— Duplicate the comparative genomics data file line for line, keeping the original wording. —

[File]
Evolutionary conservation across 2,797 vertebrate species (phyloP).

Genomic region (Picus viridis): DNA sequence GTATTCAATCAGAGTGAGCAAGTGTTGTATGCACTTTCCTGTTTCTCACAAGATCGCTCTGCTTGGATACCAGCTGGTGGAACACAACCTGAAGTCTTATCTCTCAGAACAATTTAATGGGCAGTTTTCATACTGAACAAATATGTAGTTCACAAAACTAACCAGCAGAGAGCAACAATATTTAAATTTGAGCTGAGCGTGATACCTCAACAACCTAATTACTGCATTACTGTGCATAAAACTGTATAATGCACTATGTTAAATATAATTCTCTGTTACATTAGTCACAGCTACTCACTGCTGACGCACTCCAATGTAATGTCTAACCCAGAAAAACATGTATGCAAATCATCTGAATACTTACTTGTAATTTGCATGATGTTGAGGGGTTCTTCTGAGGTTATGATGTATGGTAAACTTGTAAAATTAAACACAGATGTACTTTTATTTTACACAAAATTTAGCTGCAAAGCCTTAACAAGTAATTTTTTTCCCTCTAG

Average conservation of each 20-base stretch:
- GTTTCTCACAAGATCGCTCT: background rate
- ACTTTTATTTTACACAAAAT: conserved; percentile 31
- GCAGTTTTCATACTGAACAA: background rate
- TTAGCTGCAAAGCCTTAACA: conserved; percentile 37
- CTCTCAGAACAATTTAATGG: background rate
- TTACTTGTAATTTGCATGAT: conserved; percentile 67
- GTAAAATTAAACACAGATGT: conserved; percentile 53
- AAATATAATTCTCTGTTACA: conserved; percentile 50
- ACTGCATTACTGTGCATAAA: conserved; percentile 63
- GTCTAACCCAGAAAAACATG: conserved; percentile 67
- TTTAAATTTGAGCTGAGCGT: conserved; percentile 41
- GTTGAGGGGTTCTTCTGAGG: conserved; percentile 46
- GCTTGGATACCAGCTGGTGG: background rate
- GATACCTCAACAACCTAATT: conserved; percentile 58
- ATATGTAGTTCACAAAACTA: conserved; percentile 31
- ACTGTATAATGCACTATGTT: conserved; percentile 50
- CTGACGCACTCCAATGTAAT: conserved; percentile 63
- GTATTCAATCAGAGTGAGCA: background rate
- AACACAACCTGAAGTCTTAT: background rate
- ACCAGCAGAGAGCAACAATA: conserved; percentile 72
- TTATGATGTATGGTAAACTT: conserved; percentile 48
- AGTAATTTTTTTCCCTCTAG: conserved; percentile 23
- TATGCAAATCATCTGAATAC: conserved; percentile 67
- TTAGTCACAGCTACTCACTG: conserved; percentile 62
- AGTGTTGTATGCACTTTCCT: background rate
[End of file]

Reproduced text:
Evolutionary conservation across 2,797 vertebrate species (phyloP).

Genomic region (Picus viridis): DNA sequence GTATTCAATCAGAGTGAGCAAGTGTTGTATGCACTTTCCTGTTTCTCACAAGATCGCTCTGCTTGGATACCAGCTGGTGGAACACAACCTGAAGTCTTATCTCTCAGAACAATTTAATGGGCAGTTTTCATACTGAACAAATATGTAGTTCACAAAACTAACCAGCAGAGAGCAACAATATTTAAATTTGAGCTGAGCGTGATACCTCAACAACCTAATTACTGCATTACTGTGCATAAAACTGTATAATGCACTATGTTAAATATAATTCTCTGTTACATTAGTCACAGCTACTCACTGCTGACGCACTCCAATGTAATGTCTAACCCAGAAAAACATGTATGCAAATCATCTGAATACTTACTTGTAATTTGCATGATGTTGAGGGGTTCTTCTGAGGTTATGATGTATGGTAAACTTGTAAAATTAAACACAGATGTACTTTTATTTTACACAAAATTTAGCTGCAAAGCCTTAACAAGTAATTTTTTTCCCTCTAG

Average conservation of each 20-base stretch:
- GTTTCTCACAAGATCGCTCT: background rate
- ACTTTTATTTTACACAAAAT: conserved; percentile 31
- GCAGTTTTCATACTGAACAA: background rate
- TTAGCTGCAAAGCCTTAACA: conserved; percentile 37
- CTCTCAGAACAATTTAATGG: background rate
- TTACTTGTAATTTGCATGAT: conserved; percentile 67
- GTAAAATTAAACACAGATGT: conserved; percentile 53
- AAATATAATTCTCTGTTACA: conserved; percentile 50
- ACTGCATTACTGTGCATAAA: conserved; percentile 63
- GTCTAACCCAGAAAAACATG: conserved; percentile 67
- TTTAAATTTGAGCTGAGCGT: conserved; percentile 41
- GTTGAGGGGTTCTTCTGAGG: conserved; percentile 46
- GCTTGGATACCAGCTGGTGG: background rate
- GATACCTCAACAACCTAATT: conserved; percentile 58
- ATATGTAGTTCACAAAACTA: conserved; percentile 31
- ACTGTATAATGCACTATGTT: conserved; percentile 50
- CTGACGCACTCCAATGTAAT: conserved; percentile 63
- GTATTCAATCAGAGTGAGCA: background rate
- AACACAACCTGAAGTCTTAT: background rate
- ACCAGCAGAGAGCAACAATA: conserved; percentile 72
- TTATGATGTATGGTAAACTT: conserved; percentile 48
- AGTAATTTTTTTCCCTCTAG: conserved; percentile 23
- TATGCAAATCATCTGAATAC: conserved; percentile 67
- TTAGTCACAGCTACTCACTG: conserved; percentile 62
- AGTGTTGTATGCACTTTCCT: background rate